Axios Pro Exclusive Content

Pinterest pivots retail strategy to ads

Apr 12, 2023
Illustration of an e-commerce shopping cart carrying an oversized Pinterest logo.

Illustration: Aïda Amer/Axios

Pinterest is pivoting its retail strategy to focus on advertising as its main squeeze.

Why it matters: Pinterest isn’t looking to be an e-commerce platform, but it does hope to facilitate shopping.

What they’re saying: Pinterest is investing in technology that would “drive the best shopping experience fulfilled by merchants that are already on our platform,” chief revenue officer Bill Watkins told Axios at Shoptalk.

  • “Our users are coming with purpose and they're coming with intent,” he says.
  • Pinterest is investing in computer vision, machine learning and artificial intelligence to “render the most personalized shopping experience” for its users, who can use the merchant of their preference.

Zoom out: Pinterest hopes its platform will facilitate consumers' shopping behaviors, he says.

  • “When you take a look at what they're doing on the platform, it's categories that you really can't engage with absent retail,” Watkins says, referring to popular categories like home, fashion, food, beauty and travel.
  • Its shopping ad catalogs are its fastest-growing revenue stream, he says.

Context: Pinterest is adjusting its go-to-market strategy with aims to get advertisers to pay a premium cost-per-impression or cost-per-action, for an ad, D.A. Davidson analyst Tom Forte tells Axios.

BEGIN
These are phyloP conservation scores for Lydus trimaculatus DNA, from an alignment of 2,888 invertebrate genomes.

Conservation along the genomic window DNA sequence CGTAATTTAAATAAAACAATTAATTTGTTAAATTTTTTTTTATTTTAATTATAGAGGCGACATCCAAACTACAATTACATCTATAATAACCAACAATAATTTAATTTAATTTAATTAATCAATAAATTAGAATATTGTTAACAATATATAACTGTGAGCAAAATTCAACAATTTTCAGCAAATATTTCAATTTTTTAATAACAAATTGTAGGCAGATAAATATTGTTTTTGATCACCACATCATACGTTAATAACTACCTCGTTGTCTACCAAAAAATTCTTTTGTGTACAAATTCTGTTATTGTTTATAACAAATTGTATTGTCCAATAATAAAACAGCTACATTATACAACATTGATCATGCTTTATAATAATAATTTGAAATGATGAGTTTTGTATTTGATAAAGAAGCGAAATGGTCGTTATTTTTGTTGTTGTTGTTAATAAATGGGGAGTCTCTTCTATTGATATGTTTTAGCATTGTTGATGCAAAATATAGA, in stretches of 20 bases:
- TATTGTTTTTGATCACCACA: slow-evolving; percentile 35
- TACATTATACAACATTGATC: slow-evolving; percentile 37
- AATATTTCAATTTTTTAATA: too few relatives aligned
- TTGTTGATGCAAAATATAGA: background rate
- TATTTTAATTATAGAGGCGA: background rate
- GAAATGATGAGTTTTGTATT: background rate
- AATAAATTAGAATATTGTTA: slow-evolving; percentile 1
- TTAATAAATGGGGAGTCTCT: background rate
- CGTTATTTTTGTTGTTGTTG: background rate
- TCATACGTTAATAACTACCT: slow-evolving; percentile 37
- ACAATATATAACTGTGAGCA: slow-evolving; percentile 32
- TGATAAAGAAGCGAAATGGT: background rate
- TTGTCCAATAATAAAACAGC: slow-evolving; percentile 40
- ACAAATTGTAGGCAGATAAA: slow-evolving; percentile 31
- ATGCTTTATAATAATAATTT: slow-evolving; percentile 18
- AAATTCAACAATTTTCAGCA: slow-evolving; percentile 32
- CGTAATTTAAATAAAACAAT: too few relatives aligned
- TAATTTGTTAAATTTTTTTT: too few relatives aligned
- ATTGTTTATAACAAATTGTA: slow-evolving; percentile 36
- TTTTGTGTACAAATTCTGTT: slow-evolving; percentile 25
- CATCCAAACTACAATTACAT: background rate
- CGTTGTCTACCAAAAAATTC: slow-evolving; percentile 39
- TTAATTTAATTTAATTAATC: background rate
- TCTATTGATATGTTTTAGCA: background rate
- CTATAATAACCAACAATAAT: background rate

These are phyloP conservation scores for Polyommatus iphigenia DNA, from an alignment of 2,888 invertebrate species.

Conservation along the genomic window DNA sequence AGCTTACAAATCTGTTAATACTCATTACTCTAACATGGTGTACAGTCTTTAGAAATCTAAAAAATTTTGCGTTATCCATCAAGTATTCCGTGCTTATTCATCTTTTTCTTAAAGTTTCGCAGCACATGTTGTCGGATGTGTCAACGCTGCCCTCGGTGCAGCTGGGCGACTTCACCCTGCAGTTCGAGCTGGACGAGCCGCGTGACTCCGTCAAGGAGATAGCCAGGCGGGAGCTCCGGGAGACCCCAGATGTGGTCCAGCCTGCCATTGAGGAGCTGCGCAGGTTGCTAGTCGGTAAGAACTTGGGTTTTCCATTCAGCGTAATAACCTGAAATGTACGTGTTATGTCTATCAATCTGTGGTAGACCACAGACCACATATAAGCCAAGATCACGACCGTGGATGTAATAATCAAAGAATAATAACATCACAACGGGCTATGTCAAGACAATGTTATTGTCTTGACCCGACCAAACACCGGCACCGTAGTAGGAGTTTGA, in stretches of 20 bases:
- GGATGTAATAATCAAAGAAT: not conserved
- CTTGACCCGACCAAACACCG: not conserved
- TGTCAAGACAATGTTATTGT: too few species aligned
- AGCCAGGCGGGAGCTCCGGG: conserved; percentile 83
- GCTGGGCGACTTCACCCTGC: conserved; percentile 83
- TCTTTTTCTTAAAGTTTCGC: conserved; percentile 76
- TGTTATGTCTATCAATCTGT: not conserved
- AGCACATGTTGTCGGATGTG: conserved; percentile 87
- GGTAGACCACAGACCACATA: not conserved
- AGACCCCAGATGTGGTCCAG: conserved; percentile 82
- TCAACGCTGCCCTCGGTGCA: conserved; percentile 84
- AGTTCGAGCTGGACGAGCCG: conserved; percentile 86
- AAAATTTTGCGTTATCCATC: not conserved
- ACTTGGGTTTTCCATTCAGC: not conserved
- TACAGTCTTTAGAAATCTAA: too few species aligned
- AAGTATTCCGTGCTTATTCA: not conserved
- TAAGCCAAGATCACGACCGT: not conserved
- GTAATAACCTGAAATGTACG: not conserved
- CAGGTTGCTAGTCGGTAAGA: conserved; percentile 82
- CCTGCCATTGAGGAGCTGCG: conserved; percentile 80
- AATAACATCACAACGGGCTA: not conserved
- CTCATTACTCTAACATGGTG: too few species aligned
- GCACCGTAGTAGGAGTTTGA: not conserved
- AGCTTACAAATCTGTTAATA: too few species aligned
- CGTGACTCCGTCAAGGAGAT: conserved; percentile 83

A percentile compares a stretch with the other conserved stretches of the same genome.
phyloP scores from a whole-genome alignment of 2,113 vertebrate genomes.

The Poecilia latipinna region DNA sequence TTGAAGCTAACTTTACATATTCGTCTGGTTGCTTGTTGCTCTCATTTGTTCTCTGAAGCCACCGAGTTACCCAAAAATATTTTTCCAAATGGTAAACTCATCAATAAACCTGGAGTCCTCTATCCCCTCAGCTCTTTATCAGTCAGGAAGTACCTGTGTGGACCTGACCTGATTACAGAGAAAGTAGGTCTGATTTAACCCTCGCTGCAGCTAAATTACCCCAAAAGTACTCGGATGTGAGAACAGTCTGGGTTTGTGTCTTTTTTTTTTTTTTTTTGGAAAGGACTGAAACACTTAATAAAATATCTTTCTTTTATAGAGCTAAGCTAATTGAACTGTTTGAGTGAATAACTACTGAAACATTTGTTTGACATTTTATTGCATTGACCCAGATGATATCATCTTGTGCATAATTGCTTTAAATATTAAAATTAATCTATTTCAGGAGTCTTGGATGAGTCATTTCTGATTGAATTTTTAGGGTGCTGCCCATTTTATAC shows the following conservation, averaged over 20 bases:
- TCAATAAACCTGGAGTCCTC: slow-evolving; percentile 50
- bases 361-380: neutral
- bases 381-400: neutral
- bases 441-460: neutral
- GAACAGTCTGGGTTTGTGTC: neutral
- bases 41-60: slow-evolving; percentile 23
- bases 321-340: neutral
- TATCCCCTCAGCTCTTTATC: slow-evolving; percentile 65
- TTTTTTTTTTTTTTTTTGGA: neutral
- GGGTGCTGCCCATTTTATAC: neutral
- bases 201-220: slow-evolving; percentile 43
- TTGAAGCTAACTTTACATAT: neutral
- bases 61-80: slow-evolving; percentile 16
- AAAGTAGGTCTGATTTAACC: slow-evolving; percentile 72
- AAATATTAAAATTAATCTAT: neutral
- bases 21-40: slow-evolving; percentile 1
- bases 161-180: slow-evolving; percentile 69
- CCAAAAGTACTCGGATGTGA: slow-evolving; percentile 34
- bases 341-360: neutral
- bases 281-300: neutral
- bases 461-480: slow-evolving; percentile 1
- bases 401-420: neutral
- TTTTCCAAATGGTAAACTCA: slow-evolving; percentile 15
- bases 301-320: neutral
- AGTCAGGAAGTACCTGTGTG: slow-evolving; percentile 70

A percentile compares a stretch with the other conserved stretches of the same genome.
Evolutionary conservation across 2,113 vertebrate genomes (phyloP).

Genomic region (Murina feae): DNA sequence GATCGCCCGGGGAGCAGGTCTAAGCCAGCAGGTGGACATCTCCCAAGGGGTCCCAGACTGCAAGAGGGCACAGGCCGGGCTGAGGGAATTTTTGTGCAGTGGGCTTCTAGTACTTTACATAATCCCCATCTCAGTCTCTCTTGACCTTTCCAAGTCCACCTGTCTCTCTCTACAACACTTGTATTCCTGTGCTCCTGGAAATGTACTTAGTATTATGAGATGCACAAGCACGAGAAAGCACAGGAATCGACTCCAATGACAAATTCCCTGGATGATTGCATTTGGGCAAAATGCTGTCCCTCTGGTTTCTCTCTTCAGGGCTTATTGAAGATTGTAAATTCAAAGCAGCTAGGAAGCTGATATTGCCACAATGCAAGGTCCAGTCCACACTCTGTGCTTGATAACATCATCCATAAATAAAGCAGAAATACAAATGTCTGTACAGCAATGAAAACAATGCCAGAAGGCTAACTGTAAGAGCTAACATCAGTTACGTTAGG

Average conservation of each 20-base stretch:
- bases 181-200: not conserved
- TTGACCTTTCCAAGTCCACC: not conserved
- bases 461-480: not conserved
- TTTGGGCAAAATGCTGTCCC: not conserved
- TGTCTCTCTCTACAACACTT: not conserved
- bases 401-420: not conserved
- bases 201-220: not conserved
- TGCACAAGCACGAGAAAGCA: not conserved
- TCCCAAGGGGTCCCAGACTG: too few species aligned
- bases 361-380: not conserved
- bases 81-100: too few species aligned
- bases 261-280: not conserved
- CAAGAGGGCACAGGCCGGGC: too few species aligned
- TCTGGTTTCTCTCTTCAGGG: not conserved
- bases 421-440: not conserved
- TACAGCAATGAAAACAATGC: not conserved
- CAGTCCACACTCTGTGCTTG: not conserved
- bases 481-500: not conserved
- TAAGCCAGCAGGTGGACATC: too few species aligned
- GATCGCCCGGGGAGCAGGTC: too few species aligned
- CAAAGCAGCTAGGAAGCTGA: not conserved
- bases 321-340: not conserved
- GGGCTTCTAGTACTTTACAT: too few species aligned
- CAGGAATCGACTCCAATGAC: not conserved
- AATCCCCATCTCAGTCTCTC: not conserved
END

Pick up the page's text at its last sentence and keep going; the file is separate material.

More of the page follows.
• “It should result in higher margin transactions,” Forte says, even though it could result in less revenue.
  • “Success looks like getting the consumer to purchase the merchandise on the retailer's website rather than Pinterest,” he adds.

Between the lines: Pinterest is abandoning plans for a direct checkout solution.

  • The company has rolled out mobile deep linking, which takes users directly to a merchant’s app to check out — bypassing the "friction of multiple clicks," Watkins says.
  • The company is also partnering with e-commerce platforms like Shopify, and tapping into their merchant ecosystem.

Of note: Meta company Facebook shuttered its live shopping feature in October of last year — not long after TikTok dropped plans to expand its live e-commerce “TikTok Shop” initiative.

Flashback: As Axios surmised, the disclosure of hedge fund Elliott Management’s 9% stake in Pinterest last year could be a hindrance to the company’s e-commerce play.

  • In December, the company added Marc Steinberg, a senior portfolio manager at Elliott, to its board of directors.
  • This comes after a few months after the company tapped Google commerce executive Bill Ready as CEO.

The intrigue: Elliott may be taking a similar tack to its approach with eBay in 2019, Forte says.

  • Elliott is emphasizing cost discipline, helping Pinterest generate free cash flow (which he believes the advertising business can do well) to buy back shares or give back to shareholders in the form of dividends.
  • That said, he noted the difficult timing of Elliott’s strategic investment, given the downturn in digital advertising and a weakened economy.

The bottom line: Pinterest will continue to invest in building first- and third-party performance ad solutions to make it easier for the brand or merchant to measure, Watkins says.

Go deeper